Tuesday, 12 October 2010

Constructed Situations

Guy Debord is someone I have wanted to investigate further for some time now. In the late sixties he outlined his theory of 'constructed situations'. I'm lightly going to step over his political motivations (his work aimed to 'break the bind of capitalism') and just engage with his terminology.

Dubord talks about 'constructed situations' for 'viveurs' (livers) rather than audience members. I'm attracted by both these terms. They embody a big part of what excites me about our work.

Constructed situations indicates towards the co-authorship I find so important in this work. The artist authors but they only other an outline – a framework in which the audience has freedom to act, to make choices and bring their own unique references and responses to. Each audience member thus re-creates or contributes to the piece creating a co-authorship between the artist(s) and the audience. Neither fully responsible for the end result but both essential to the creation of the finished piece.

I also love the word 'viveurs' instead of audience members or participants. It's too pretentious to actually use, of course, but it has the right thinking behind it. Viveurs live through the piece, they are active participants responding and shaping actively. The piece is not separate from their life but a space of heightened narrative & theatricality. They don't become other people when acting in this piece, they remain themselves. The become the narrative cliché of ordinary people in extraordinary circumstances. I have found that making this work hugely feeds my belief in the good of other people. I'm amazed by the amount of sacrifice, intelligence, ingenuity and warmth 'viveurs' display when given the chance. Stories create a space for ordinary people to be heroes. The 'living through' these stories, the 'viver', creates an intimacy between the piece and the 'viveurs' and a collective ownership around the ideas which emerged during the piece.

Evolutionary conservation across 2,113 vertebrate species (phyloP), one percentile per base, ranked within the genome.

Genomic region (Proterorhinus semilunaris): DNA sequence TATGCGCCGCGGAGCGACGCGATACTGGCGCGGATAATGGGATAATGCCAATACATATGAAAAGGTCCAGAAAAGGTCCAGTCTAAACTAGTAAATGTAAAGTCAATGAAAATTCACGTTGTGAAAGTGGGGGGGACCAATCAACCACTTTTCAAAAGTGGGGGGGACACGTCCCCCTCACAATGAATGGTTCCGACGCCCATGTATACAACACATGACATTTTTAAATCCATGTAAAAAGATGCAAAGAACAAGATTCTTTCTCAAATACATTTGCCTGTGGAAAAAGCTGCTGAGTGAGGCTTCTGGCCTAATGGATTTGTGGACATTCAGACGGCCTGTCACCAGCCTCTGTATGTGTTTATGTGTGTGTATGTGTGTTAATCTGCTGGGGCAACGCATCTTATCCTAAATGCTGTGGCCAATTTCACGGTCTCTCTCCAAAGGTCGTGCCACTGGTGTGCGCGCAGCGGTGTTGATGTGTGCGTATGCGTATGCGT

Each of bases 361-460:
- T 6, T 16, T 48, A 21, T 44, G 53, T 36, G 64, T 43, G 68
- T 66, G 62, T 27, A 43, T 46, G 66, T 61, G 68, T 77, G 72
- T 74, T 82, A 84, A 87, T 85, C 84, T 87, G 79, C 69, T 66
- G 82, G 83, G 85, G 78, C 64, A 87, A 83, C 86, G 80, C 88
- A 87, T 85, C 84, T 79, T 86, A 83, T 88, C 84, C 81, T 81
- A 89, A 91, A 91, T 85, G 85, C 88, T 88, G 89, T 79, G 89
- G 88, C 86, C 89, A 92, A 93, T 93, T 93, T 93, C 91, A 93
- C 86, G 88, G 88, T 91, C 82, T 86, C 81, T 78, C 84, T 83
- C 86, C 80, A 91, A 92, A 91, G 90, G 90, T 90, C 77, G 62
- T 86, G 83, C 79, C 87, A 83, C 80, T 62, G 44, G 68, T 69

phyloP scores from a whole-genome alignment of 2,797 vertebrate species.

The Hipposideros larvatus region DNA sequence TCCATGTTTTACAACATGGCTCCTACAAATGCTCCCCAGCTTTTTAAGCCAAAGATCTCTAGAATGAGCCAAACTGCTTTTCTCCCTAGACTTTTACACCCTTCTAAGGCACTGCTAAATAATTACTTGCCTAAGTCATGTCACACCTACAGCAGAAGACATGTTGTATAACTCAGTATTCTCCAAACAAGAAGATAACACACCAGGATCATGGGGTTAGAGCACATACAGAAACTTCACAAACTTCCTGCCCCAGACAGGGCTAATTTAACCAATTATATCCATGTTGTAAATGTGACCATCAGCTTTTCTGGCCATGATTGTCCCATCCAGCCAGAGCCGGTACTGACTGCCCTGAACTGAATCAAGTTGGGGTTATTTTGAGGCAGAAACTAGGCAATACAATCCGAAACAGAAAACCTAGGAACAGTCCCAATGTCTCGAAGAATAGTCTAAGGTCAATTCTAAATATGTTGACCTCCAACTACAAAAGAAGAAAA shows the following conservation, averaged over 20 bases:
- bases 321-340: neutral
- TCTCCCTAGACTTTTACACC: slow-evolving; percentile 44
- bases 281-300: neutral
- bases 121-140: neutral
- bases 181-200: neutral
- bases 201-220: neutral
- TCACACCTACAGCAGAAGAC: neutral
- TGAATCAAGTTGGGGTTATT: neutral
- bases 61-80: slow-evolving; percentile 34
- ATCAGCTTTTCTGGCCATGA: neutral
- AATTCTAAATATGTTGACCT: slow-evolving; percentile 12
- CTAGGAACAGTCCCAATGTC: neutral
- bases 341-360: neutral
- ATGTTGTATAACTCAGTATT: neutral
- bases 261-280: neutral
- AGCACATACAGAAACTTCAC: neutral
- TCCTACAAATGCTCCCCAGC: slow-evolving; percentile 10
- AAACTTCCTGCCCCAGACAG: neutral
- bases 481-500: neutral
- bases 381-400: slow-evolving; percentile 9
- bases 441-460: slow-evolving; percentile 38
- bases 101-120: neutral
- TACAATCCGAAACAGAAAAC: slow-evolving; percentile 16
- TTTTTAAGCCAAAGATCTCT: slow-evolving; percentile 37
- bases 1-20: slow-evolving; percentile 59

More tomorrow.

1 comment:

Leigh Caldwell said...

Does Debord have any more analysis of the nature, taxonomy or techniques of constructed situations?

It's fine to say "constructed situations exist and they can enable this kind of outcome". But it would be more powerful to be able to say "this is how you construct a situation, these are the methods and if you choose this one, that will happen".